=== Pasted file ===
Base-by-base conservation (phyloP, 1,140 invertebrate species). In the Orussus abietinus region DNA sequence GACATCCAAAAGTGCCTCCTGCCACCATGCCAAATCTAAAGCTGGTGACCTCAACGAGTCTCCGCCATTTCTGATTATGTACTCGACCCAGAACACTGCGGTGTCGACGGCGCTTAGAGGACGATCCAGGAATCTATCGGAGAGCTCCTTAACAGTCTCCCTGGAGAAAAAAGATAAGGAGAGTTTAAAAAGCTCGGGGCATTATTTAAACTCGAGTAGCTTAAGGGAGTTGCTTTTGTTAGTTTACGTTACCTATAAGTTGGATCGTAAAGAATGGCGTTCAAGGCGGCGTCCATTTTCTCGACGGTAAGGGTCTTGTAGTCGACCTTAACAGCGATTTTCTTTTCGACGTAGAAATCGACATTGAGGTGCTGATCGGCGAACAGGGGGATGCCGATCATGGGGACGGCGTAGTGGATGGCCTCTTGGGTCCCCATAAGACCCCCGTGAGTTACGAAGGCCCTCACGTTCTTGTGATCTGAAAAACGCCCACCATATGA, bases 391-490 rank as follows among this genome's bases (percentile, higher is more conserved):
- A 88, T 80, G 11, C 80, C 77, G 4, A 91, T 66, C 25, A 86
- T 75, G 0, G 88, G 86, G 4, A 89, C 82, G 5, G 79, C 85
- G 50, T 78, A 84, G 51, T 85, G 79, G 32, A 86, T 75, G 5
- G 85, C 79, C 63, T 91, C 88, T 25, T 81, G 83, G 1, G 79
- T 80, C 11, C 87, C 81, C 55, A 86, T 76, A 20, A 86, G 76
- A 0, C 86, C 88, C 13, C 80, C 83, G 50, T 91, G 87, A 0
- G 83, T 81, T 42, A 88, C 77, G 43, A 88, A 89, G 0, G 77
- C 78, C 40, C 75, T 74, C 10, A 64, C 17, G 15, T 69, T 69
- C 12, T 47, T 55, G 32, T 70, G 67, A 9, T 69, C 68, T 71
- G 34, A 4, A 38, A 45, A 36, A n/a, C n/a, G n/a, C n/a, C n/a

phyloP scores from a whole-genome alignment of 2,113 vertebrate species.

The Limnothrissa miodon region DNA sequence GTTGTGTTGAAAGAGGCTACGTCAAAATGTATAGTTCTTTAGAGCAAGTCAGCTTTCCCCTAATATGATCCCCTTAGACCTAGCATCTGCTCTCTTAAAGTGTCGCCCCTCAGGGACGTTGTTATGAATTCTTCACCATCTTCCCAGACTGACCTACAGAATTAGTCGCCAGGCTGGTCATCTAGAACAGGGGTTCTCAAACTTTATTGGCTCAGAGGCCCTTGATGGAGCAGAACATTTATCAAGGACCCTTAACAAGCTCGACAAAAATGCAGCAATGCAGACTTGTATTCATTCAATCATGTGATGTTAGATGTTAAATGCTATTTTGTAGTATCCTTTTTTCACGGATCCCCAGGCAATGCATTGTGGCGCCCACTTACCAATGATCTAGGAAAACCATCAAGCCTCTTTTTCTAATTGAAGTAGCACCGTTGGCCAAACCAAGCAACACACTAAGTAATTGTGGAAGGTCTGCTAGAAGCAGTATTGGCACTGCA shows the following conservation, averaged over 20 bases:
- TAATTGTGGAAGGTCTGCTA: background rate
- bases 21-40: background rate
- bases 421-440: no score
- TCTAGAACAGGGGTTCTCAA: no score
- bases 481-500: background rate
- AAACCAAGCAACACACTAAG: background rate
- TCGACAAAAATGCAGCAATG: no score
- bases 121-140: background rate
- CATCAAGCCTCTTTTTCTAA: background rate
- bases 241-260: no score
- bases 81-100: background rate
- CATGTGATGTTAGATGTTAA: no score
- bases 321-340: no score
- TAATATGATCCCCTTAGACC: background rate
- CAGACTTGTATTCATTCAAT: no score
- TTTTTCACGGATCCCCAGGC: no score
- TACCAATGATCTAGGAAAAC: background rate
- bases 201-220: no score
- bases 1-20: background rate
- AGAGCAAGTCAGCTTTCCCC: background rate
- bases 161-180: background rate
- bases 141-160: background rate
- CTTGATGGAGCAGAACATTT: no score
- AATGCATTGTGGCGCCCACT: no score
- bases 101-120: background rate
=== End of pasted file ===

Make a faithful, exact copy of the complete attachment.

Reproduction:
Base-by-base conservation (phyloP, 1,140 invertebrate species). In the Orussus abietinus region DNA sequence GACATCCAAAAGTGCCTCCTGCCACCATGCCAAATCTAAAGCTGGTGACCTCAACGAGTCTCCGCCATTTCTGATTATGTACTCGACCCAGAACACTGCGGTGTCGACGGCGCTTAGAGGACGATCCAGGAATCTATCGGAGAGCTCCTTAACAGTCTCCCTGGAGAAAAAAGATAAGGAGAGTTTAAAAAGCTCGGGGCATTATTTAAACTCGAGTAGCTTAAGGGAGTTGCTTTTGTTAGTTTACGTTACCTATAAGTTGGATCGTAAAGAATGGCGTTCAAGGCGGCGTCCATTTTCTCGACGGTAAGGGTCTTGTAGTCGACCTTAACAGCGATTTTCTTTTCGACGTAGAAATCGACATTGAGGTGCTGATCGGCGAACAGGGGGATGCCGATCATGGGGACGGCGTAGTGGATGGCCTCTTGGGTCCCCATAAGACCCCCGTGAGTTACGAAGGCCCTCACGTTCTTGTGATCTGAAAAACGCCCACCATATGA, bases 391-490 rank as follows among this genome's bases (percentile, higher is more conserved):
- A 88, T 80, G 11, C 80, C 77, G 4, A 91, T 66, C 25, A 86
- T 75, G 0, G 88, G 86, G 4, A 89, C 82, G 5, G 79, C 85
- G 50, T 78, A 84, G 51, T 85, G 79, G 32, A 86, T 75, G 5
- G 85, C 79, C 63, T 91, C 88, T 25, T 81, G 83, G 1, G 79
- T 80, C 11, C 87, C 81, C 55, A 86, T 76, A 20, A 86, G 76
- A 0, C 86, C 88, C 13, C 80, C 83, G 50, T 91, G 87, A 0
- G 83, T 81, T 42, A 88, C 77, G 43, A 88, A 89, G 0, G 77
- C 78, C 40, C 75, T 74, C 10, A 64, C 17, G 15, T 69, T 69
- C 12, T 47, T 55, G 32, T 70, G 67, A 9, T 69, C 68, T 71
- G 34, A 4, A 38, A 45, A 36, A n/a, C n/a, G n/a, C n/a, C n/a

phyloP scores from a whole-genome alignment of 2,113 vertebrate species.

The Limnothrissa miodon region DNA sequence GTTGTGTTGAAAGAGGCTACGTCAAAATGTATAGTTCTTTAGAGCAAGTCAGCTTTCCCCTAATATGATCCCCTTAGACCTAGCATCTGCTCTCTTAAAGTGTCGCCCCTCAGGGACGTTGTTATGAATTCTTCACCATCTTCCCAGACTGACCTACAGAATTAGTCGCCAGGCTGGTCATCTAGAACAGGGGTTCTCAAACTTTATTGGCTCAGAGGCCCTTGATGGAGCAGAACATTTATCAAGGACCCTTAACAAGCTCGACAAAAATGCAGCAATGCAGACTTGTATTCATTCAATCATGTGATGTTAGATGTTAAATGCTATTTTGTAGTATCCTTTTTTCACGGATCCCCAGGCAATGCATTGTGGCGCCCACTTACCAATGATCTAGGAAAACCATCAAGCCTCTTTTTCTAATTGAAGTAGCACCGTTGGCCAAACCAAGCAACACACTAAGTAATTGTGGAAGGTCTGCTAGAAGCAGTATTGGCACTGCA shows the following conservation, averaged over 20 bases:
- TAATTGTGGAAGGTCTGCTA: background rate
- bases 21-40: background rate
- bases 421-440: no score
- TCTAGAACAGGGGTTCTCAA: no score
- bases 481-500: background rate
- AAACCAAGCAACACACTAAG: background rate
- TCGACAAAAATGCAGCAATG: no score
- bases 121-140: background rate
- CATCAAGCCTCTTTTTCTAA: background rate
- bases 241-260: no score
- bases 81-100: background rate
- CATGTGATGTTAGATGTTAA: no score
- bases 321-340: no score
- TAATATGATCCCCTTAGACC: background rate
- CAGACTTGTATTCATTCAAT: no score
- TTTTTCACGGATCCCCAGGC: no score
- TACCAATGATCTAGGAAAAC: background rate
- bases 201-220: no score
- bases 1-20: background rate
- AGAGCAAGTCAGCTTTCCCC: background rate
- bases 161-180: background rate
- bases 141-160: background rate
- CTTGATGGAGCAGAACATTT: no score
- AATGCATTGTGGCGCCCACT: no score
- bases 101-120: background rate